Hollywood wants to control the sense of sight.

OK, not really, but on Halloween the MPAA did get a new legislative draft into the House Judiciary Committee that would make it illegal to produce digital video from an analog source. In other words, they're trying to force content creation, any kind of content, through devices that they control. Basically gives 'em a veto on the creative process. Read the EFF report (linked above), and then check out this analysis on Boing Boing.

I've said this before, and I'll say it again. Media giants have no real interest in pirates or file-swappers. That's just a smoke-screen. The real goal is to lock content creators into industry controlled distribution systems, giving them a perpetual revenue stream from both creation and consumption.


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Seems we have the same opinion... Here's my response to the same BB post...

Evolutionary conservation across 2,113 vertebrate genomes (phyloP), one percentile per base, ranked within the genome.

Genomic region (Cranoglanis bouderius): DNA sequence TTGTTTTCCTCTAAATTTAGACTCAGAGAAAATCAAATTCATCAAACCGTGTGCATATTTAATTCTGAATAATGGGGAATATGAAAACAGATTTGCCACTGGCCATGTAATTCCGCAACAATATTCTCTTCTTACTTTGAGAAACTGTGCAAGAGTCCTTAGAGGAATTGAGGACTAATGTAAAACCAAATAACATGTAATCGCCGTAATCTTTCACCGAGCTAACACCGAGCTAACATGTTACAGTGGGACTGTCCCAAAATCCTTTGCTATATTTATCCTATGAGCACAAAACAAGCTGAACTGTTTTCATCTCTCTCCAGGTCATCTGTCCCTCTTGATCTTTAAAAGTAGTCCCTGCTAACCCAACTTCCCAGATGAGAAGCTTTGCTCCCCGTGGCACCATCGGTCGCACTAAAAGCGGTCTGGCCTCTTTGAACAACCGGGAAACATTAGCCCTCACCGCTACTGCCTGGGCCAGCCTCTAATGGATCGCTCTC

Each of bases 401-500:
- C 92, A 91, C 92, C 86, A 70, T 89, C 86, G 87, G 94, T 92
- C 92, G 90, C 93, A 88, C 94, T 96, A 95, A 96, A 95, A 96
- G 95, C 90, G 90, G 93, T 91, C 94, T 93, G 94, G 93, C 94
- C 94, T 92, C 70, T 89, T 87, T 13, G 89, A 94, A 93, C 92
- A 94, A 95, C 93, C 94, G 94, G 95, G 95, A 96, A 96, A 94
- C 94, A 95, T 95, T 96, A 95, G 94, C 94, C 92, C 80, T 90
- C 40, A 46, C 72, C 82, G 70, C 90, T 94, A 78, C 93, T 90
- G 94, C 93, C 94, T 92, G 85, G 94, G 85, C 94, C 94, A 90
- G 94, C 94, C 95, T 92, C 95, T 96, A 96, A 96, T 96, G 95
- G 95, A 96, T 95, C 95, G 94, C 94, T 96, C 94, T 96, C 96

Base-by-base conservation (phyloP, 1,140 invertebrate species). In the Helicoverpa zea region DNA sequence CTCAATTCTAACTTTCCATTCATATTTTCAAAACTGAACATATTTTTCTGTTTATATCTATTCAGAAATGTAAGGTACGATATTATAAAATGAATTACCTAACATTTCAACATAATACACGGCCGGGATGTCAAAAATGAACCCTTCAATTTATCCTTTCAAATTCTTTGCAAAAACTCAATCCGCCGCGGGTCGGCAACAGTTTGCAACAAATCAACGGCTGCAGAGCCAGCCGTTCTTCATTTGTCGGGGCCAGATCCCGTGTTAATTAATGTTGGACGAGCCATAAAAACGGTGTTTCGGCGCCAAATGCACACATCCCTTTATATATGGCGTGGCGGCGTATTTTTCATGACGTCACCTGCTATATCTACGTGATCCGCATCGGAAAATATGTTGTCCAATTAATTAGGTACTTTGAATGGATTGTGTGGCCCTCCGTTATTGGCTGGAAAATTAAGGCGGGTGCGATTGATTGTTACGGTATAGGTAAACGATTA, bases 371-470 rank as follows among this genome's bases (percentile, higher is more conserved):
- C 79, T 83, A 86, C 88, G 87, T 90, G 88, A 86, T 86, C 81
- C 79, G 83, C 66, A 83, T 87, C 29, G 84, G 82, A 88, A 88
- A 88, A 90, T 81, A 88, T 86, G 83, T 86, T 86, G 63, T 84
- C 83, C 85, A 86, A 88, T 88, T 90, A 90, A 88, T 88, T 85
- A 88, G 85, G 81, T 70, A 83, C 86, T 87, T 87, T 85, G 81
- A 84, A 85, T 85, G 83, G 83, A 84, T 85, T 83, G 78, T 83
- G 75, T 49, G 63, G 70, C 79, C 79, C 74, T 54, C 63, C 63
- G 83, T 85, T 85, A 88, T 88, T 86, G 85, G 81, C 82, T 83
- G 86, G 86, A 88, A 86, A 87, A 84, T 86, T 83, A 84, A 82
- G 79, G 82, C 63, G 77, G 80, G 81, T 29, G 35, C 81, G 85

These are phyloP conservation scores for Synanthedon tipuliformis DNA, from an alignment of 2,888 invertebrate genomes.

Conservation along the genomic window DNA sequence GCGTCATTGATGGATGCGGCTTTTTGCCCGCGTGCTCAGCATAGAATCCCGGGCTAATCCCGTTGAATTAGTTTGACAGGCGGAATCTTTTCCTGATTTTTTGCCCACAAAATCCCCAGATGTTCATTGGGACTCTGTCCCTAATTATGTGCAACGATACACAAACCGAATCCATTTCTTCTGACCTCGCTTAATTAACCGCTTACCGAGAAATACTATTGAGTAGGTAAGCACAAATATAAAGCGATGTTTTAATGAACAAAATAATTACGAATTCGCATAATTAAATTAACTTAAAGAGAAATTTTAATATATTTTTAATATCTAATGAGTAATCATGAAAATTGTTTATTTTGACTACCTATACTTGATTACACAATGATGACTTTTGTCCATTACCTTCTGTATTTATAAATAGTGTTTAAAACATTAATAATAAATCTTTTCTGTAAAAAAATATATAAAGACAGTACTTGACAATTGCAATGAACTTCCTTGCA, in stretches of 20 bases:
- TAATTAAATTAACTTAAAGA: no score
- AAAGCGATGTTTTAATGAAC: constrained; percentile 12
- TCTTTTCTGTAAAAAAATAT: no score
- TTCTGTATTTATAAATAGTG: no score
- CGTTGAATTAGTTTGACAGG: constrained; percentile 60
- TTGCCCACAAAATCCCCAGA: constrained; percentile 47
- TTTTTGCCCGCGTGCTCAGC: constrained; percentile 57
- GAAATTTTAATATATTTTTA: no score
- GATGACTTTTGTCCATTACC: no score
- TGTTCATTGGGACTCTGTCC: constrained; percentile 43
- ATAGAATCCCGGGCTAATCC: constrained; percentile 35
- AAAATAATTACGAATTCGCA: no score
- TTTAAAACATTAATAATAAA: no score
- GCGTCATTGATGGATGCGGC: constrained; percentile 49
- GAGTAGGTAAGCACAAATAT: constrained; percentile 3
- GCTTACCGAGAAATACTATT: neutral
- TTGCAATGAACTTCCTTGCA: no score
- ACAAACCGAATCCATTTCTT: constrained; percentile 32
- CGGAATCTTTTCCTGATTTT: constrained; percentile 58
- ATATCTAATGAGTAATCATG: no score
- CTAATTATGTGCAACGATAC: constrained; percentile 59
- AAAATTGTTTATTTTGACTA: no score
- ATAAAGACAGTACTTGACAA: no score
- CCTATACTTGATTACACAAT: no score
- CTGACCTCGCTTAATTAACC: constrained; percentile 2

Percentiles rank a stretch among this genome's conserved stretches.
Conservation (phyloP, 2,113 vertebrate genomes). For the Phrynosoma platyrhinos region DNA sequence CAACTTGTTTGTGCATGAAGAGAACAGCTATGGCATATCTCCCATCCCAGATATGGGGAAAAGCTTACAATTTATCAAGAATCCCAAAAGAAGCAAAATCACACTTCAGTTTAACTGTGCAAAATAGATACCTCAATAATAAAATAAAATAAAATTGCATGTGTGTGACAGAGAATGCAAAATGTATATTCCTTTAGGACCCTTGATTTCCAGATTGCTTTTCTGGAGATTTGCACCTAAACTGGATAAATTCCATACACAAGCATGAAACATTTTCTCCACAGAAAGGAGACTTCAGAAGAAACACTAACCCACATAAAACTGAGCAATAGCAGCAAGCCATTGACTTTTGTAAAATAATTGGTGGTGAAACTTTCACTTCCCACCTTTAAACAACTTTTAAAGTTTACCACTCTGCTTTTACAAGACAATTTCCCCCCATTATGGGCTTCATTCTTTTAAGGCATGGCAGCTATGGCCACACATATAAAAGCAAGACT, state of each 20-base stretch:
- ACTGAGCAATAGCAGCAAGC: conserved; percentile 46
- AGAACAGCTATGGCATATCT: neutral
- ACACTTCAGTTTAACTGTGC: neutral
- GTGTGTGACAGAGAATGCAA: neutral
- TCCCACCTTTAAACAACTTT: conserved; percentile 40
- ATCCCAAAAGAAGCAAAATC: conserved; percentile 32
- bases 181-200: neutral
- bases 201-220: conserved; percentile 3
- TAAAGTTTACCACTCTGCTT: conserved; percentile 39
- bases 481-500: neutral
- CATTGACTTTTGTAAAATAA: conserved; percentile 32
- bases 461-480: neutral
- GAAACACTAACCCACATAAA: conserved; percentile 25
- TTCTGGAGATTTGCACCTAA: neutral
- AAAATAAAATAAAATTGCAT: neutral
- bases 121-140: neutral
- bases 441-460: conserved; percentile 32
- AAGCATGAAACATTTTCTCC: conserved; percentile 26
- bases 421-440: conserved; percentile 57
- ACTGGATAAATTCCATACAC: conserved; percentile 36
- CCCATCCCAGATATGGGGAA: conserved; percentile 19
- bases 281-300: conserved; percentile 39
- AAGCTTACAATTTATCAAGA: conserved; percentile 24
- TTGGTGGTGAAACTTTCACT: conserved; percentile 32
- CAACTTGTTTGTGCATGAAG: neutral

Maybe the real goal is to restrict camcorders so that home movies can't end up as high-quality torrents. Perhaps home movies will be marked for limited distribution (say, within the family); anything beyond that will be deemed commercial film production, and require a union card from Hollywood.

This is within the scope of "Analog Hole" legislation; after all, as long as people can point a camcorder at a screen, they can pirate stuff (or so Hollywood can claim).

It would also make sense for Hollywood to be concerned about this: like all middlemen, they're threatened by the disintermediating effect of the Net.

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